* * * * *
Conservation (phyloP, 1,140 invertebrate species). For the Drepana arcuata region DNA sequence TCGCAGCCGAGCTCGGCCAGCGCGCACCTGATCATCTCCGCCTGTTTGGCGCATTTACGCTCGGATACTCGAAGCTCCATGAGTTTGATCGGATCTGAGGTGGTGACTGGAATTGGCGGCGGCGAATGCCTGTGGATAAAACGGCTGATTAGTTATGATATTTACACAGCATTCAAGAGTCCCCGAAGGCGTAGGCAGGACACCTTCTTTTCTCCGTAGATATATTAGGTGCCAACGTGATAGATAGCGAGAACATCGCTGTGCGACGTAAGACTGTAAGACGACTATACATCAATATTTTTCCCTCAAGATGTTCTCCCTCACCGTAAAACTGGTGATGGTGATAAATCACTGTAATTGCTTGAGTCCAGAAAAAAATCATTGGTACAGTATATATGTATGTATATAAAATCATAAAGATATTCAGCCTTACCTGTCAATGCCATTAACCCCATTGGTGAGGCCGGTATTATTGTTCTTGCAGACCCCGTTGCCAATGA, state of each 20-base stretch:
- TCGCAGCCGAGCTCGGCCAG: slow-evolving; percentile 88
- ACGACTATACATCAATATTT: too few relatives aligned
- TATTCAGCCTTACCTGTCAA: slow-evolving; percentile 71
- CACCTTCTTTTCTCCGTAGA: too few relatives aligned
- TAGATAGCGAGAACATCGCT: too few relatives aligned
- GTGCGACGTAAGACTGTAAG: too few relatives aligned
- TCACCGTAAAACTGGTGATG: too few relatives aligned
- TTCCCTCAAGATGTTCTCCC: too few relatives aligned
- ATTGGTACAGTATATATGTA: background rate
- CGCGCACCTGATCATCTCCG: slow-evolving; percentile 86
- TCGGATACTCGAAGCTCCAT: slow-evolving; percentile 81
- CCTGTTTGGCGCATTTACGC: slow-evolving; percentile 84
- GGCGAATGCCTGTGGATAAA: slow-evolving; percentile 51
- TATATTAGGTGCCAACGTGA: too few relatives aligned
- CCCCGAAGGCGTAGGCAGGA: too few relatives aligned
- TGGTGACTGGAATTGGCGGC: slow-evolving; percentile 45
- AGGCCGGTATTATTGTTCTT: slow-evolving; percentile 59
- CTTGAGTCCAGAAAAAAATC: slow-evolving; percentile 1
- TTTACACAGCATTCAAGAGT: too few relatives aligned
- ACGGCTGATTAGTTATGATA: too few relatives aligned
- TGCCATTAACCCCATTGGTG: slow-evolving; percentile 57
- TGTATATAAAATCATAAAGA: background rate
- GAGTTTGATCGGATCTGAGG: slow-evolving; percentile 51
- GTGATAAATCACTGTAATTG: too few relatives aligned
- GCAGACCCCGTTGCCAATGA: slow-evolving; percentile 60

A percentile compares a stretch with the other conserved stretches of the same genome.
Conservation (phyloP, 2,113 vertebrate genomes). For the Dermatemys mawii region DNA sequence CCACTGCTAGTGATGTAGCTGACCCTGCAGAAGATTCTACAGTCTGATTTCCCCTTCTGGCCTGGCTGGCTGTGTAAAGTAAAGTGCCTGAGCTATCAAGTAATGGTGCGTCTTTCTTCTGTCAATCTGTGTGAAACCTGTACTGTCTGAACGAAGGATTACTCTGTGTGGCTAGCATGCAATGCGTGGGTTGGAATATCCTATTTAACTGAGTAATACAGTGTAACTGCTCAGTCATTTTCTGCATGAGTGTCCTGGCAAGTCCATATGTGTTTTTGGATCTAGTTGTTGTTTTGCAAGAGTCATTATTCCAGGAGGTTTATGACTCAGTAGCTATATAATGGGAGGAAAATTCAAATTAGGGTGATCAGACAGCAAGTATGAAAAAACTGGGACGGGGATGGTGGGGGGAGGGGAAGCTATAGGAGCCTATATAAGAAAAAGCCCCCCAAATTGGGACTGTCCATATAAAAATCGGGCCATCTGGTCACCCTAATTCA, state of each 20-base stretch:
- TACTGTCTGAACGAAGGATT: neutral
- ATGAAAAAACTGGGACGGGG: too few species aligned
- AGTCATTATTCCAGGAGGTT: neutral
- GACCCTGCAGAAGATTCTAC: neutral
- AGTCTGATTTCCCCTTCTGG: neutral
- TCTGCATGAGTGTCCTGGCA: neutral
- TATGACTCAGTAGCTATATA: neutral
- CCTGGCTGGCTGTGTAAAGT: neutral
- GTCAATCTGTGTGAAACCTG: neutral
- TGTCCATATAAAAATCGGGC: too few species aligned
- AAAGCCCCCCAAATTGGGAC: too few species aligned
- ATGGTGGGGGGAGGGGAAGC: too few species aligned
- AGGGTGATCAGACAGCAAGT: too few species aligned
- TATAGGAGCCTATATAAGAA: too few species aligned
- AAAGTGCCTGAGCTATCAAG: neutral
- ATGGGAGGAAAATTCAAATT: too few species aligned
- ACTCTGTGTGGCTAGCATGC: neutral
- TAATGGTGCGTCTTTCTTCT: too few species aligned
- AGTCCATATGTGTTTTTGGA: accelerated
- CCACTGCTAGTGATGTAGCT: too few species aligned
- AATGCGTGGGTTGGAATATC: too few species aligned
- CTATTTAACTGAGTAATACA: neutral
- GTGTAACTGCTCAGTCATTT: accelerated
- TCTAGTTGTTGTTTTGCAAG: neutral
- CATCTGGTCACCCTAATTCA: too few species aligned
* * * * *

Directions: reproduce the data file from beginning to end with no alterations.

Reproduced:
Conservation (phyloP, 1,140 invertebrate species). For the Drepana arcuata region DNA sequence TCGCAGCCGAGCTCGGCCAGCGCGCACCTGATCATCTCCGCCTGTTTGGCGCATTTACGCTCGGATACTCGAAGCTCCATGAGTTTGATCGGATCTGAGGTGGTGACTGGAATTGGCGGCGGCGAATGCCTGTGGATAAAACGGCTGATTAGTTATGATATTTACACAGCATTCAAGAGTCCCCGAAGGCGTAGGCAGGACACCTTCTTTTCTCCGTAGATATATTAGGTGCCAACGTGATAGATAGCGAGAACATCGCTGTGCGACGTAAGACTGTAAGACGACTATACATCAATATTTTTCCCTCAAGATGTTCTCCCTCACCGTAAAACTGGTGATGGTGATAAATCACTGTAATTGCTTGAGTCCAGAAAAAAATCATTGGTACAGTATATATGTATGTATATAAAATCATAAAGATATTCAGCCTTACCTGTCAATGCCATTAACCCCATTGGTGAGGCCGGTATTATTGTTCTTGCAGACCCCGTTGCCAATGA, state of each 20-base stretch:
- TCGCAGCCGAGCTCGGCCAG: slow-evolving; percentile 88
- ACGACTATACATCAATATTT: too few relatives aligned
- TATTCAGCCTTACCTGTCAA: slow-evolving; percentile 71
- CACCTTCTTTTCTCCGTAGA: too few relatives aligned
- TAGATAGCGAGAACATCGCT: too few relatives aligned
- GTGCGACGTAAGACTGTAAG: too few relatives aligned
- TCACCGTAAAACTGGTGATG: too few relatives aligned
- TTCCCTCAAGATGTTCTCCC: too few relatives aligned
- ATTGGTACAGTATATATGTA: background rate
- CGCGCACCTGATCATCTCCG: slow-evolving; percentile 86
- TCGGATACTCGAAGCTCCAT: slow-evolving; percentile 81
- CCTGTTTGGCGCATTTACGC: slow-evolving; percentile 84
- GGCGAATGCCTGTGGATAAA: slow-evolving; percentile 51
- TATATTAGGTGCCAACGTGA: too few relatives aligned
- CCCCGAAGGCGTAGGCAGGA: too few relatives aligned
- TGGTGACTGGAATTGGCGGC: slow-evolving; percentile 45
- AGGCCGGTATTATTGTTCTT: slow-evolving; percentile 59
- CTTGAGTCCAGAAAAAAATC: slow-evolving; percentile 1
- TTTACACAGCATTCAAGAGT: too few relatives aligned
- ACGGCTGATTAGTTATGATA: too few relatives aligned
- TGCCATTAACCCCATTGGTG: slow-evolving; percentile 57
- TGTATATAAAATCATAAAGA: background rate
- GAGTTTGATCGGATCTGAGG: slow-evolving; percentile 51
- GTGATAAATCACTGTAATTG: too few relatives aligned
- GCAGACCCCGTTGCCAATGA: slow-evolving; percentile 60

A percentile compares a stretch with the other conserved stretches of the same genome.
Conservation (phyloP, 2,113 vertebrate genomes). For the Dermatemys mawii region DNA sequence CCACTGCTAGTGATGTAGCTGACCCTGCAGAAGATTCTACAGTCTGATTTCCCCTTCTGGCCTGGCTGGCTGTGTAAAGTAAAGTGCCTGAGCTATCAAGTAATGGTGCGTCTTTCTTCTGTCAATCTGTGTGAAACCTGTACTGTCTGAACGAAGGATTACTCTGTGTGGCTAGCATGCAATGCGTGGGTTGGAATATCCTATTTAACTGAGTAATACAGTGTAACTGCTCAGTCATTTTCTGCATGAGTGTCCTGGCAAGTCCATATGTGTTTTTGGATCTAGTTGTTGTTTTGCAAGAGTCATTATTCCAGGAGGTTTATGACTCAGTAGCTATATAATGGGAGGAAAATTCAAATTAGGGTGATCAGACAGCAAGTATGAAAAAACTGGGACGGGGATGGTGGGGGGAGGGGAAGCTATAGGAGCCTATATAAGAAAAAGCCCCCCAAATTGGGACTGTCCATATAAAAATCGGGCCATCTGGTCACCCTAATTCA, state of each 20-base stretch:
- TACTGTCTGAACGAAGGATT: neutral
- ATGAAAAAACTGGGACGGGG: too few species aligned
- AGTCATTATTCCAGGAGGTT: neutral
- GACCCTGCAGAAGATTCTAC: neutral
- AGTCTGATTTCCCCTTCTGG: neutral
- TCTGCATGAGTGTCCTGGCA: neutral
- TATGACTCAGTAGCTATATA: neutral
- CCTGGCTGGCTGTGTAAAGT: neutral
- GTCAATCTGTGTGAAACCTG: neutral
- TGTCCATATAAAAATCGGGC: too few species aligned
- AAAGCCCCCCAAATTGGGAC: too few species aligned
- ATGGTGGGGGGAGGGGAAGC: too few species aligned
- AGGGTGATCAGACAGCAAGT: too few species aligned
- TATAGGAGCCTATATAAGAA: too few species aligned
- AAAGTGCCTGAGCTATCAAG: neutral
- ATGGGAGGAAAATTCAAATT: too few species aligned
- ACTCTGTGTGGCTAGCATGC: neutral
- TAATGGTGCGTCTTTCTTCT: too few species aligned
- AGTCCATATGTGTTTTTGGA: accelerated
- CCACTGCTAGTGATGTAGCT: too few species aligned
- AATGCGTGGGTTGGAATATC: too few species aligned
- CTATTTAACTGAGTAATACA: neutral
- GTGTAACTGCTCAGTCATTT: accelerated
- TCTAGTTGTTGTTTTGCAAG: neutral
- CATCTGGTCACCCTAATTCA: too few species aligned